A common critique of discourse that occurs on social media is that we tend to interact with people who already hold similar opinions to ourselves, reinforcing one another’s opinions and biases. A few months ago I started wondering about the social networks of New Zealand members of Parliament and whether this holds true for our politicians. To find out I collected some Twitter relationship data and experimented with a small visualisation project. I remembered this work yesterday when Jayne Ihaka tweeted an image of a network graph that she had made and I figured it was about time I wrote it up. I share it now for anyone who might be interested.
— Jayne Ihaka (@Jayniehaka) July 1, 2015
The data in the following graphics was collected on May 8, 2015. Since then there have some changes in Parliament, most notably James Shaw succeeded Russel Norman as Co-Leader of the Green Party on May 30, 2015. Several MPs have created Twitter accounts in this time and I expect that various politicians have followed or unfollowed one another—just as the rest of us do.
I wrote a Twitter harvester that iterated across the list of New Zealand Members of Parliament with public Twitter accounts, which is maintained by the New Zealand Parliament, and recorded the nature of the Twitter relationship between each of the 102 accounts. Specifically, I assigned one of the following relationship types to every possible pairing of MPs:
- mutual follow,
- follower of,
- followed by,
- no link.
I created a mini-network graph for each MP. You can think of each chart as a politician’s social media fingerprint. The subject of the graph sits in the centre. The MPs who they are connected to in some fashion form a ring around the edge, coloured according to their Political Party (National: blue; Labour: red; Green: green, Maori Party: red-brown; United Future: purple; Act: yellow). The connecting lines signify the nature of the relationship between MPs. Circles surrounded by a heavy outline are party leaders or co-leaders. Circle size is proportional to the number of times that politician has ever tweeted.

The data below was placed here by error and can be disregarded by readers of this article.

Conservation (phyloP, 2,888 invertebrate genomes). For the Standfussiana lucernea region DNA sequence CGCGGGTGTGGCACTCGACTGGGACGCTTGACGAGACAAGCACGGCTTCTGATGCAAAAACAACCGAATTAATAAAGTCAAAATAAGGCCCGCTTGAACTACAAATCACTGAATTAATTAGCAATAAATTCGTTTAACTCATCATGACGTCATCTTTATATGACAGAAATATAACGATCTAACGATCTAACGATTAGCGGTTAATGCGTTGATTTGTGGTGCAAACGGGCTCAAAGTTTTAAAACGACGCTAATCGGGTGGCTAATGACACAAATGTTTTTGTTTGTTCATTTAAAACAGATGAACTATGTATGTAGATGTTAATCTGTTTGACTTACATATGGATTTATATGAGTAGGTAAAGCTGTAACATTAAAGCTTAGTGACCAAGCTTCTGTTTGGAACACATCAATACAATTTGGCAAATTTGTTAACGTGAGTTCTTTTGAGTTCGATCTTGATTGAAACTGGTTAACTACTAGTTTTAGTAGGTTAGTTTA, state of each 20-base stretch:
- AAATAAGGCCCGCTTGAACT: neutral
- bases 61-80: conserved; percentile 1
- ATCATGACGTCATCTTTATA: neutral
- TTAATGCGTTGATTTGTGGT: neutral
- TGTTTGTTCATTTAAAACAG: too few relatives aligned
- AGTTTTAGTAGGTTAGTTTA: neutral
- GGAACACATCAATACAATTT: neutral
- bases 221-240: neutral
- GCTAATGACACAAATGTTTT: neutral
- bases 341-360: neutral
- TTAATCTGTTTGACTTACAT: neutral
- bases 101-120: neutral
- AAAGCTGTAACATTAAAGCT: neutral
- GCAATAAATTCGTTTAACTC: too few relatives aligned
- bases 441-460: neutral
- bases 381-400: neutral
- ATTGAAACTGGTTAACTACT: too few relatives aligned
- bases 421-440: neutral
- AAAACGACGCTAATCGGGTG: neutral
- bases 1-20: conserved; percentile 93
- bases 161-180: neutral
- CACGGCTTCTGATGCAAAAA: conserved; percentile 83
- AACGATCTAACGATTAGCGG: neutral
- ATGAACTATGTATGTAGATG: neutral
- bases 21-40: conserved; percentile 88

- mutual follow: an unbroken line,
- follower of: lines emanates from centre, but breaks halfway,
- followed by: line emanates from outer ring, but breaks halfway,
- no link: not shown
I leave it as an exercise for the reader to interpret these charts. I think this work is interesting because it provides a glimpse into the social fabric of Parliament. Consider these graphics as a starting point for questions about who is listening to who rather than a set of unequivocal answers.
After all, it’s just Twitter.